Life Science Hour Seminar Series

Name:Michael Nelson
Affiliation:Oregon State University
Title:Wolf. Moose. Philosopher. The Isle Royale Wolf-Moose Project and the fusion of science and philosophy
Date:Friday, 24 March 2017
Location:Murie Life Science Bldg, Murie Auditorium.


Isle Royale is a remote wilderness island in Lake Superior, North America, and home to the longest continuous study of a predator-prey system in the world. Currently in the 59th year of the project, ecologists are learning how wolves and moose interact over time in this single- predator, single-prey system. But this isn’t just about long-term ecological science. The Isle Royale Wolf-Moose Project team also includes geneticists, social scientists, filmmakers, and one bewildered philosopher, Michael Paul Nelson. The project has had important implications for, and direct impact on, our policies about wolves. It offers an example of efforts to understand something about the human relationship with nature that lies at the edges, or requires fusions, of our academic disciplines.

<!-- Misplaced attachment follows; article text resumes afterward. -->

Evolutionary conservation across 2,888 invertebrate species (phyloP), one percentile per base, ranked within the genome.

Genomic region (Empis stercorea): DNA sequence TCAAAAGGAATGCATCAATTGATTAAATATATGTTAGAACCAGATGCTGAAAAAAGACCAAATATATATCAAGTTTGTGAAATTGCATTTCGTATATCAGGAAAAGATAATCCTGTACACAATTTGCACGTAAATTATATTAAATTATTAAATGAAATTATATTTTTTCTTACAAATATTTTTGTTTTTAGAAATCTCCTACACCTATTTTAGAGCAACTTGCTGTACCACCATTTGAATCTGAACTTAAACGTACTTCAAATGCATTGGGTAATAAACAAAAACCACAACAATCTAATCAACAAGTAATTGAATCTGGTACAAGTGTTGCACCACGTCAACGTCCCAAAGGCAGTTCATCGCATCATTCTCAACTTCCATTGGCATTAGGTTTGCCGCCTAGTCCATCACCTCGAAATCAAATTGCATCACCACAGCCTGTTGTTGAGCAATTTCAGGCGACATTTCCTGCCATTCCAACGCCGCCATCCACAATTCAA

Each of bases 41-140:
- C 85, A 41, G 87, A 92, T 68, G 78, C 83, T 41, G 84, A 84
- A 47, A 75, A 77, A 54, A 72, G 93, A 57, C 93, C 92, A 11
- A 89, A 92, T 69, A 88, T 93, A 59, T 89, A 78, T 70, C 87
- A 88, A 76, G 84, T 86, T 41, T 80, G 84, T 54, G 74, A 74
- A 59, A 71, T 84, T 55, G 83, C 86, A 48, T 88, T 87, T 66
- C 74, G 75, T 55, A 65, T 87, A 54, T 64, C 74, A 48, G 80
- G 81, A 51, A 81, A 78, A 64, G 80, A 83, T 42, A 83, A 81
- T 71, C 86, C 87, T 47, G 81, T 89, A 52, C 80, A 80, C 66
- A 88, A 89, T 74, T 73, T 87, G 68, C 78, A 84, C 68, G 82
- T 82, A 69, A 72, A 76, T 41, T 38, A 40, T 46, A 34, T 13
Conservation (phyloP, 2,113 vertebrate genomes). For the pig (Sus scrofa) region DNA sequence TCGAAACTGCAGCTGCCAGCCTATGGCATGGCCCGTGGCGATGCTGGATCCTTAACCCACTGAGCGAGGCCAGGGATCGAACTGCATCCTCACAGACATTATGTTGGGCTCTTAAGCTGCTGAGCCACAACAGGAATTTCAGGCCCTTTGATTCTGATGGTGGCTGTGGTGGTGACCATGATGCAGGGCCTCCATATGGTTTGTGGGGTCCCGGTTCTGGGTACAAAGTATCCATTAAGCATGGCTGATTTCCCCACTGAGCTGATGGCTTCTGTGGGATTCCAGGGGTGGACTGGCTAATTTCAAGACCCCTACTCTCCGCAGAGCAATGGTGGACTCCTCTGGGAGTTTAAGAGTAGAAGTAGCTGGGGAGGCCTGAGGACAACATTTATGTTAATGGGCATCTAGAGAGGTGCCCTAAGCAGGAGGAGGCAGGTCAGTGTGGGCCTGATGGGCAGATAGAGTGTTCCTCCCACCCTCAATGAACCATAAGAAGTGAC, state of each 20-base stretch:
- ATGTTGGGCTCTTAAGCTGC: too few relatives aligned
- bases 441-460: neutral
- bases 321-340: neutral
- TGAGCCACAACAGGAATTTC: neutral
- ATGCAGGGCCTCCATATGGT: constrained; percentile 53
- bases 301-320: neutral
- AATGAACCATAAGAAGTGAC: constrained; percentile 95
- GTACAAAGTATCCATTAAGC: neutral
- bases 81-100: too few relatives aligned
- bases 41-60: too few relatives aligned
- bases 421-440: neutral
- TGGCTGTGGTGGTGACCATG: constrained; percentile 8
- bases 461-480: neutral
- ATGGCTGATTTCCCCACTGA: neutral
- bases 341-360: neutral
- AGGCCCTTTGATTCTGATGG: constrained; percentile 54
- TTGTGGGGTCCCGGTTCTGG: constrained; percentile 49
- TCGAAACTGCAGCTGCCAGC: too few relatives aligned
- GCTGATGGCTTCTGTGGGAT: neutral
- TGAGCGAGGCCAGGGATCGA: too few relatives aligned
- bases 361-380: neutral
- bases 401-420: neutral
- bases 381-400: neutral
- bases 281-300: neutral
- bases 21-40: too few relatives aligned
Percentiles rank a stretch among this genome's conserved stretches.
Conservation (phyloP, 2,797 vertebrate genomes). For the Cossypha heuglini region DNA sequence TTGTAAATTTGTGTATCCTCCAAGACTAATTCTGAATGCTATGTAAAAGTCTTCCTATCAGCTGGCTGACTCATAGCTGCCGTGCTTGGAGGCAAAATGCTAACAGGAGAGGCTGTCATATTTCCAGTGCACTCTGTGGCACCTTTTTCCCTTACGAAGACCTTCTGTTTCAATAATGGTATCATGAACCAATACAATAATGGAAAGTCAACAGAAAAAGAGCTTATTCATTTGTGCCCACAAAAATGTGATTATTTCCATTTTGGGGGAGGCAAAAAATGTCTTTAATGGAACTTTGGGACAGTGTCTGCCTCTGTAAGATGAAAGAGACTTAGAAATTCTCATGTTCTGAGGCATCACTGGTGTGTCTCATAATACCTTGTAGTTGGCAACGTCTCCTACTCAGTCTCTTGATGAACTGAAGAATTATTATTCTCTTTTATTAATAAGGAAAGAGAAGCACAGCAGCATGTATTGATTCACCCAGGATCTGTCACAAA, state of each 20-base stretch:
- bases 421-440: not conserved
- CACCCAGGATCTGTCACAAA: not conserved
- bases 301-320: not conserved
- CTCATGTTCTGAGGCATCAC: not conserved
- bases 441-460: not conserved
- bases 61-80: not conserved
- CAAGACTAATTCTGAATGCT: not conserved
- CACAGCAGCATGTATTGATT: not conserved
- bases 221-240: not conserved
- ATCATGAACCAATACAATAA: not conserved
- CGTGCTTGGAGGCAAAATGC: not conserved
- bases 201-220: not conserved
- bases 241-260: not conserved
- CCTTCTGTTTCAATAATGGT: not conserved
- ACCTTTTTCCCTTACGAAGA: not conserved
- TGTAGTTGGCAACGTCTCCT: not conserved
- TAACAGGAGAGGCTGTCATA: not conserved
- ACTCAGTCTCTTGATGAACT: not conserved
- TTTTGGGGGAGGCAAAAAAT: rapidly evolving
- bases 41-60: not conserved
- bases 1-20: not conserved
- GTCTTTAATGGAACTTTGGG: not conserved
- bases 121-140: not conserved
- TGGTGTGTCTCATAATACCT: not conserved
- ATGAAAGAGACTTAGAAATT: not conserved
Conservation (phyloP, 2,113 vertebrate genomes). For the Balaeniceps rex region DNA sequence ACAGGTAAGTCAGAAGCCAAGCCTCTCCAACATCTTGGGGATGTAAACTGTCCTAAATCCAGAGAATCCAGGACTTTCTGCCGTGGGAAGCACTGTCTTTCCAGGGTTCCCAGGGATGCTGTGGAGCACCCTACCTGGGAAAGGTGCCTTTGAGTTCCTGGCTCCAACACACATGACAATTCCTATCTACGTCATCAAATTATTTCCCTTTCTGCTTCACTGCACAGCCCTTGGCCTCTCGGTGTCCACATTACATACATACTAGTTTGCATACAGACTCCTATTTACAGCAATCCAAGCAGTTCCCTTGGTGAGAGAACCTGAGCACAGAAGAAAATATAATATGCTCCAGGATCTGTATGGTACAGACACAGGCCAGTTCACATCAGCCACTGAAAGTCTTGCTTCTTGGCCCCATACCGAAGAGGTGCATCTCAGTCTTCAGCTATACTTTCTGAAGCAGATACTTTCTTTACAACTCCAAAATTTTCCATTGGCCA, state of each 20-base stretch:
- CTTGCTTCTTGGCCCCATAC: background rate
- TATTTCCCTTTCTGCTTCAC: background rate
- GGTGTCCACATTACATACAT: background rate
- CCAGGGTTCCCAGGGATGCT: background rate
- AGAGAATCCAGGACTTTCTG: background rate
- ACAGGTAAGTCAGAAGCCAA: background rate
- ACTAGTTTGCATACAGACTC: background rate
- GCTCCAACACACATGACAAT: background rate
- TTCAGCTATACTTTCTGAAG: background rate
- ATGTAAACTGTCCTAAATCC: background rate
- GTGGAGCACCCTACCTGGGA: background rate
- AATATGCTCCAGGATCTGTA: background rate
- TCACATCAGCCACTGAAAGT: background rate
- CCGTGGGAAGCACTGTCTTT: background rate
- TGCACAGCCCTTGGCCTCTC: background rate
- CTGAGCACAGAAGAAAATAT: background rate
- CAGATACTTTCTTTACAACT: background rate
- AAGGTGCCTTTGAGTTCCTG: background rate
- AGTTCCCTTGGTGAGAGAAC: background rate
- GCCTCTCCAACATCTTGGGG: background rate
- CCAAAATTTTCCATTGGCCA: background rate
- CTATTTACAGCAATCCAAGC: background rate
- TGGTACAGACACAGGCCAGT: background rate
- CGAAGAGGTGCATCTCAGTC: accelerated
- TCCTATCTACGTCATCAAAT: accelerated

About the Speaker:

Michael Paul Nelson is an environmental scholar, writer, teacher, speaker, consultant, and professor of environmental ethics and philosophy. He holds the Ruth H. Spaniol Chair of Renewable Resources and serves as the Lead Principal Investigator for the HJ Andrews Experimental Forest Long-Term Ecological Research program at Oregon State University. He is the philosopher in residence of the Isle Royale Wolf-Moose Project, the longest continuous study of a predator-prey system in the world. Michael is the co-founder and co-director of the Conservation Ethics Group, an award-winning environmental ethics consultancy group fusing ethics with social and ecological science, and serves as a senior fellow for the Spring Creek Project for Ideas, Nature, and the Written Word.

He is the author of many articles, and the author or editor of a number of books, in and around the area of environmental ethics. Michael is called upon regularly by various government agencies and conservation organizations to assist with understanding the ethical implications of natural resource management decisions. He lives in Corvallis, Oregon with his wife Heather and his rescue dog Monkey.

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